Like many who enjoyed Elizabeth Gilbert’s travel memoir Eat, Pray, Love, I’m excited to see the film, but wary, since my pleasure in reading it derived less from the plot and more from Gilbert’s prose and her skill in interweaving personal with factual. I particularly enjoyed the first section of her journey, which describes her travels in Italy and the intense pleasure of eating as Gilbert let go of the usual restrictions white middle class American women impose on themselves. I routinely teach the section of Eat, Pray, Love where Gilbert describes eating “the best pizza on the planet” with near religious imagery. Gaining weight is a presented as an important positive first step in Gilbert’s personal journey to fulfillment. A very radical idea, since most women I know are continually in the process of trying to shed 10 pounds.
This is an interesting contrast to a recent article in the New York Times about the difficulties of finding plus-sized clothing. Despite the fact that most American women wear a size 14, major clothing stores usually stock few size 12s or 14s and clothes larger must be purchased at specialty stores (or online). More revealing, however, are the readers’ comments about the article, many of which expressed an overwhelming hostility toward larger women. Clearly, the debate about weight is not just a health issue. After all, a skinny outward appearance is no guarantee of good health. Fat people, women in particular, symbolize many things: greed, a rejection of conventional beauty norms, and unregulated desire. Since lots of the negative comments came from people who were once overweight, I wonder if fat also represents the part of us we hate, or fear becoming?
When I was in college in the 1980s, anorexia and bulimia were hot topics. As a graduate student I lead discussion groups on the body image and eating disorders that flourished at the body conscious University of Florida. Since then, public attention has shifted from anorexia to obesity as cause of concern: according to government surveys, 64% of American women are overweight and 1/3 is obese. While these two health concerns seem like opposites, I think they address the same central problem: using food for something other than healthy self-nurturing. As body image guru Geneen Roth points out, overeating and restricting one’s eating are both eating disorders: one responds to anxiety by stuffing and the other by attempting to gain control -- and by focusing on the perfect future self.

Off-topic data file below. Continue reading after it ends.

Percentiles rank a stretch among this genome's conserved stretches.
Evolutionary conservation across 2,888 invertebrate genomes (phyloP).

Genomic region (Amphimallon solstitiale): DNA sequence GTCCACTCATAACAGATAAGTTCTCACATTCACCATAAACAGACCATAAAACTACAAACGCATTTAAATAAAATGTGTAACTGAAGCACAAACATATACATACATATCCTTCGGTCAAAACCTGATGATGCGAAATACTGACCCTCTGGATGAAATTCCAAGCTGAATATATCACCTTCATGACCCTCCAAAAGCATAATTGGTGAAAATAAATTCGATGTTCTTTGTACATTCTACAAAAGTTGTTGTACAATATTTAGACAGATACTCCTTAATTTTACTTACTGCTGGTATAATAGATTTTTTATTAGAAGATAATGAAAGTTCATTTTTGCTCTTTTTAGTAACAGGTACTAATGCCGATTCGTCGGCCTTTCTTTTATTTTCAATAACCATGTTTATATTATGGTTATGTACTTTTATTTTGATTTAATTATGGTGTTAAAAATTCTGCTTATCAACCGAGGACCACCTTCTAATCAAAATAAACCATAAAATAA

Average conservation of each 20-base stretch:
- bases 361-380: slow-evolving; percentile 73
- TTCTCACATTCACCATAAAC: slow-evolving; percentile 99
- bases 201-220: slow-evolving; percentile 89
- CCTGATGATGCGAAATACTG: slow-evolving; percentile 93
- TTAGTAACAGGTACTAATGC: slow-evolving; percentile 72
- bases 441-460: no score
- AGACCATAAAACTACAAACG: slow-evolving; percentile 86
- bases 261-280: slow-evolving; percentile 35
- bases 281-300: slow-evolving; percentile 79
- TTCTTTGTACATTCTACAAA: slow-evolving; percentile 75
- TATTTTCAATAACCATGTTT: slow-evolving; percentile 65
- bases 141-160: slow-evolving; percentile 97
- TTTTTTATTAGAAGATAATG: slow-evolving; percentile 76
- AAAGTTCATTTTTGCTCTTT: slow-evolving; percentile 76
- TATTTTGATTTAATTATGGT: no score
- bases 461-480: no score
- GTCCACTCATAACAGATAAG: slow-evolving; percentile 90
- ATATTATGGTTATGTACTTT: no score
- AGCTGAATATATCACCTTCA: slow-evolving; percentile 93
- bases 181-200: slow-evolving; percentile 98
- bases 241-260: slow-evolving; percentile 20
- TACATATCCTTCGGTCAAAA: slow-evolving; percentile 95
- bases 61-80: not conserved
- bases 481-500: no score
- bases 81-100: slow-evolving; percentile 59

But eating too many processed, high fat foods is also a class issue. My college students in Wisconsin (most of whom are less affluent than the students in Florida) are heavier and seem less self-conscious about their pudgy middles. In my culture of food class, most report eating fast food, convenience foods, and items purchased at gas stations; few cook routinely and the majority of students do not exercise regularly. Many of our students work full-time in addition to attending college, and their unhealthy habits are often a result of an untenably busy, hectic lifestyle. The healthier options at the university cafeteria cost more, they point out.
As a mother of a young daughter, I feed her nutritious food, encourage her to cook, and talk about the dangers of fast food and the importance of exercise. But at the same time I don’t want her to fall into the pernicious trap of constantly trying to improve her outward appearance. If you think this sounds like an extreme fear, consider how often women include wanting to lose 10 pounds or “get in shape” as their #1 goal. How many of your female friends are not trying to change their appearance? One of my friends in graduate school, a feminist scholar, admitted she spent two hours every day at the gym. As feminist scholar Susan Bordo argues, this emphasis on fitness with its false sense of empowerment, siphons off potential subversive energy that could be used to challenge norms of beauty or, change the world.
I suppose that so many things my daughter will learn what I model, not necessarily what I preach. Therefore renounce losing weight as a goal. I have a lot more important things to accomplish.